The Intricate Art of Bakelite Jewelry

Philadelphia Bakelite

I’m on a stripe hunt . . . I’ve seen these stripes patterning bracelets and earrings, but only in photos. This deliciously colorful jewelry is called Philadelphia Bakelite. My pull towards collecting and selling Bakelite is increasing as the standards have risen after this discovery. Not only are these beauties a splendid representation of Art Deco style, but Philadelphia Bakelite can run in the hundreds to the thousands of dollars. The huge price tag is due to the craftsmanship, as each colored section had to be carved and then precisely glued together. It is likely that the name came from a Philadelphia auction in 1985 when an amazing example of this sold for $17,000!

Bakelite is a plastic that was patented by Dr. Leo Baekeland in 1907. The chemist accidentally invented the durable plastic when trying to develop a type of varnish. Bakelite was at first used for industrial purposes, such as electrical insulators, due to its fire resistance. It’s called thermoset plastic because it can be melted and formed into shapes. Once the piece has been heated, it doesn’t melt down again. This plastic was used in creating hundreds of other products such as telephones, radios, clock casings, kitchenalia and cameras.

For over a century, jewelry designers have been drawn to using plastics because unlike metal or glass, it can be molded, carved, tinted and laminated. One of the first types of plastic jewelry was Celluloid, popular in the late 1890s, followed by Galalith. Bakelite took over in the 1920s because it is more stable and less inflammable.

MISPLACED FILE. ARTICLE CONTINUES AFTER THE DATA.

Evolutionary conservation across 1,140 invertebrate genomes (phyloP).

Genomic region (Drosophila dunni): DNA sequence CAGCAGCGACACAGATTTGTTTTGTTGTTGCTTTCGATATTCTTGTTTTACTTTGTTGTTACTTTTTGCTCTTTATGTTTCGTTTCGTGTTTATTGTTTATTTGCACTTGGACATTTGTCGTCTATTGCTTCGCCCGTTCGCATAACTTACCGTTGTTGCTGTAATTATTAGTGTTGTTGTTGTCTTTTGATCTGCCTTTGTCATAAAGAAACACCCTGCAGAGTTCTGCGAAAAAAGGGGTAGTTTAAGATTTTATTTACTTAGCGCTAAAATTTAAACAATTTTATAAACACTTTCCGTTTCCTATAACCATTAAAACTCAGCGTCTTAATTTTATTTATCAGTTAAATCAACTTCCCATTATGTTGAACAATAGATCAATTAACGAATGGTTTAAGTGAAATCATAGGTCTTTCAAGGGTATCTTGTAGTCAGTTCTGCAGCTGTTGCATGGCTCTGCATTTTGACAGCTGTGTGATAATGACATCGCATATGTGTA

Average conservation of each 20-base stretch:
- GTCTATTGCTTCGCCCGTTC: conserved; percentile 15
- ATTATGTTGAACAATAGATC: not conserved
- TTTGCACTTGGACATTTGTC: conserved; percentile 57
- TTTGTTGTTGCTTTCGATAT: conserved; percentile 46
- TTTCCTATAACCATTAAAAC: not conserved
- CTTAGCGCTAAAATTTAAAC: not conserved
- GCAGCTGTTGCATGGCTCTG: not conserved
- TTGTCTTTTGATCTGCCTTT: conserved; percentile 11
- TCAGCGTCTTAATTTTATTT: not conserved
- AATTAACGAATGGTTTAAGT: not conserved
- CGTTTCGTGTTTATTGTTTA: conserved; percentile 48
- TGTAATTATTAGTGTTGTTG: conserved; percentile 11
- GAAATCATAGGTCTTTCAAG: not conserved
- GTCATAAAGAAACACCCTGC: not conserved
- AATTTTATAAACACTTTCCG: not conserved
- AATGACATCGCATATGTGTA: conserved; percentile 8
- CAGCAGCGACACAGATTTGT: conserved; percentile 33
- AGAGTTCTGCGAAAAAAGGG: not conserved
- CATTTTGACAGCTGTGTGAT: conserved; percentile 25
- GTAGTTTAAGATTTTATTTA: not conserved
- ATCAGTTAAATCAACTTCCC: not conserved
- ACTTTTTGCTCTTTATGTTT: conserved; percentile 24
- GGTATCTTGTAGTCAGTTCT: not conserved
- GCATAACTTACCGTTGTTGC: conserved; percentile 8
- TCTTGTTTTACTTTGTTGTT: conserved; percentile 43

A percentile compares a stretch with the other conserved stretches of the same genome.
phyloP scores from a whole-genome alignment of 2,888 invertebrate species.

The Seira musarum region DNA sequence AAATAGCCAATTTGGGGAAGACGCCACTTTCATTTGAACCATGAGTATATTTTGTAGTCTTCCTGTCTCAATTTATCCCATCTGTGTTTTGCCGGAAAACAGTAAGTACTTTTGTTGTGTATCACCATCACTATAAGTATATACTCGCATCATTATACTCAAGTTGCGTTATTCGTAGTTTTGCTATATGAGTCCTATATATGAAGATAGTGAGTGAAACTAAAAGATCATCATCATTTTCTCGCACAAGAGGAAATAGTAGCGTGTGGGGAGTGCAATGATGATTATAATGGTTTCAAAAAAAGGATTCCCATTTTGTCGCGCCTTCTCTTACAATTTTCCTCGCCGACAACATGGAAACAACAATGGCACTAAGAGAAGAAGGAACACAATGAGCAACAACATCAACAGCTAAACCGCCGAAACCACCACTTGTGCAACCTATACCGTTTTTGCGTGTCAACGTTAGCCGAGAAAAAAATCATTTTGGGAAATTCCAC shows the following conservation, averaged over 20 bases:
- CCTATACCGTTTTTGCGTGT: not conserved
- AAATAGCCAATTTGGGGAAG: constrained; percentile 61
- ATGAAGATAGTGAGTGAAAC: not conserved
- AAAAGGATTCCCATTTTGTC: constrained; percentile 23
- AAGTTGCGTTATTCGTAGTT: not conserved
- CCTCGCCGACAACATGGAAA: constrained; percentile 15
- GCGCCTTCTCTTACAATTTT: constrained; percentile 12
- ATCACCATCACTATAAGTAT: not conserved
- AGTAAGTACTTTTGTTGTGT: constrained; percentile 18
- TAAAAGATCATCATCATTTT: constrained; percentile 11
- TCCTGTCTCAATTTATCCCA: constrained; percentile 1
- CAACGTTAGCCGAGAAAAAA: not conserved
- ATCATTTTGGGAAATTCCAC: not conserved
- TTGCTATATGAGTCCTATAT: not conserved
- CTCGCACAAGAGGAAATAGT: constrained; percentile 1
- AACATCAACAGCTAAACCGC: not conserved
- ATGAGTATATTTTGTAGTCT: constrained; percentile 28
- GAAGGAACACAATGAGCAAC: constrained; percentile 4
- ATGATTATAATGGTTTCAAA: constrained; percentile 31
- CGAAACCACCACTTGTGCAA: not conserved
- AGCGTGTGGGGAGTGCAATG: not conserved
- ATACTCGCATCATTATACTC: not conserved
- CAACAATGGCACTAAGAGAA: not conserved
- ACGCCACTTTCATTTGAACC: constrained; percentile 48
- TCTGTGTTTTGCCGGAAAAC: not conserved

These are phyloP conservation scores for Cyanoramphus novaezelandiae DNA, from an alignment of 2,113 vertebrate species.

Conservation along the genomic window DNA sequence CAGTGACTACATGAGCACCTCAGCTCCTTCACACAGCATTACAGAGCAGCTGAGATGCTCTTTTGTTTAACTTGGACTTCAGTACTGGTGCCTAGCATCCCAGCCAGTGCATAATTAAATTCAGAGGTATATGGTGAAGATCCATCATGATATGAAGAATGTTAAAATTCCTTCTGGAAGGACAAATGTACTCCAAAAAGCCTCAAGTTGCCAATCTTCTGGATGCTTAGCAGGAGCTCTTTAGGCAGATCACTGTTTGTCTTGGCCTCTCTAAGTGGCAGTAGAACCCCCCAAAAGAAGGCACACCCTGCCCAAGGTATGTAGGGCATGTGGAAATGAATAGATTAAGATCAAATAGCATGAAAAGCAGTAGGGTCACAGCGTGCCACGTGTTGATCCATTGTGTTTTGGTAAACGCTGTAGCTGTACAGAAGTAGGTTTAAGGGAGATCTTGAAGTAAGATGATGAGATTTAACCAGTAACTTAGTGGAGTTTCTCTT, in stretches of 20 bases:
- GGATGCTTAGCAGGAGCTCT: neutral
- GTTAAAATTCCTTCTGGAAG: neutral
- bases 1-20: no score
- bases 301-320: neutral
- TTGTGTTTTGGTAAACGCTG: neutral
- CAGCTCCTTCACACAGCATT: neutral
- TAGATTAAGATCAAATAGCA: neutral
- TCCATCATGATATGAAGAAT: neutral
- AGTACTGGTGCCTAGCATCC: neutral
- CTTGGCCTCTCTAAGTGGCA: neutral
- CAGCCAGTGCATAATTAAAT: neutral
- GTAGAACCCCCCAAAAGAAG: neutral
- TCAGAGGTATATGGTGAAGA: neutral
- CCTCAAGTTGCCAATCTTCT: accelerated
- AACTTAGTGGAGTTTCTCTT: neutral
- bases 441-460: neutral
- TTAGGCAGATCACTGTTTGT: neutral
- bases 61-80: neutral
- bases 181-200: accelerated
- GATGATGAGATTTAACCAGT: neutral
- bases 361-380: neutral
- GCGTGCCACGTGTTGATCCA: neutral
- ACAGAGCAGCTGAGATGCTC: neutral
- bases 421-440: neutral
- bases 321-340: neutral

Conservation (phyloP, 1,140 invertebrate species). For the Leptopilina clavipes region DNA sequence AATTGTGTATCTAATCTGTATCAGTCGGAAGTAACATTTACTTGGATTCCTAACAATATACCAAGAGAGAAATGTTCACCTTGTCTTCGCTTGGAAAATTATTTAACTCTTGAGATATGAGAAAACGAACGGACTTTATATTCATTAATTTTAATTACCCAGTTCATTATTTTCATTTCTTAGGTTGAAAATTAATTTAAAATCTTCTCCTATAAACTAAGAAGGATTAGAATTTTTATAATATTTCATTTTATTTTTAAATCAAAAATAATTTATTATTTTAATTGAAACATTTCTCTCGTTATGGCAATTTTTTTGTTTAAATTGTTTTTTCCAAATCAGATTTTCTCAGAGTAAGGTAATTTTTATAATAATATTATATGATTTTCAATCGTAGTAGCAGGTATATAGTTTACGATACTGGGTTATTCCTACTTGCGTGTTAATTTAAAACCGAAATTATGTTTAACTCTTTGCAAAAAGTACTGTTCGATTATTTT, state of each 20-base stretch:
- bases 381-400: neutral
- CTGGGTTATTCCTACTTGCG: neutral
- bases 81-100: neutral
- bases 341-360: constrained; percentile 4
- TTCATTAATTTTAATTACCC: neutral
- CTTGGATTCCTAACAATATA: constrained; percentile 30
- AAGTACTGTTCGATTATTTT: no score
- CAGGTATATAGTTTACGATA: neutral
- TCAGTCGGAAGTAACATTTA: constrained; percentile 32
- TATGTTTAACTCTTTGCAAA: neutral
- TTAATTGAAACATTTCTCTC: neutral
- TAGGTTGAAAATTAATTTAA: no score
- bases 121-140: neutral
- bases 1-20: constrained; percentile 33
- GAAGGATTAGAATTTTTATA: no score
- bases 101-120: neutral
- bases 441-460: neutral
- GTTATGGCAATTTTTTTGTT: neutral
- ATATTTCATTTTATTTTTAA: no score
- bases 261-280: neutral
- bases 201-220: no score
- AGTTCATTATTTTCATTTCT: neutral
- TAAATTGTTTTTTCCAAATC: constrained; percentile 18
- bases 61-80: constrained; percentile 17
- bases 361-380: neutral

Bakelite jewelry
Costume jewelry designers started using Bakelite to intricately carve and cast brightly colorful pieces. Due to the era, a lot of the styles of these pieces are Art Deco. In the 1930s, during the Great Depression, women gravitated towards Bakelite jewelry because it was an inexpensive way to spice up their worn out wardrobes. More expensive designer pieces decorated with metal, wood, rhinestones, or additional plastic ornaments were added in limited numbers to jewelry collections. Bakelite jewelry remained popular until it was eclipsed by Lucite in the 1940s.

Bakelite jewelry in general is highly collectible. Some of the most sought after Bakelite jewelry today are beaded, striped, polka dotted or multi-colored. We have a Marbled Perfume Bottle Brooch (sold), which was created with end-of-day Bakelite. This Bakelite coloring appears in jewelry when the hues that are left at the end of the day are swirled together to create a piece. Our shop also currently carries an adorable Wood and Bakelite Fish Brooch and a beautifully carved Bakelite Flower Brooch (sold). Bakelite patterns and colors were used to imitate tortoiseshell, amber, coral, ivory and even gemstones. This malleable plastic was formed into various shapes such as human figures, animals, fruits, flowers, leaves and boats. There seems to be no end to the character and charm of this jewelry.

Bakelite jewelry
When purchasing Bakelite, I first check the piece to make sure that there are no mold-lines or seams. Next is the sniff test. I rub a small spot with my finger repeatedly until it’s warm from the friction. If it’s Bakelite, it will smell like formaldehyde. Remember the pungent smell from dissecting frogs in biology class? Yep, that’s it. Or I take a Q-tip and rub a tiny spot on a hidden part of the jewelry with Simichrome cleaner. If the Q-tip changes color from pink to amber-yellow, it’s Bakelite. (This doesn’t always work with black Bakelite.) Check out this website for other ways to test Bakelite.

Most of the photos used in this blog are from two inpsiring costume jewelry books Costume Jewelry (DK Collector’s Guides) and Costume Jewelry (POCKET COLLECTIBLES).

Now I’m off . . . to hunt for stripes!

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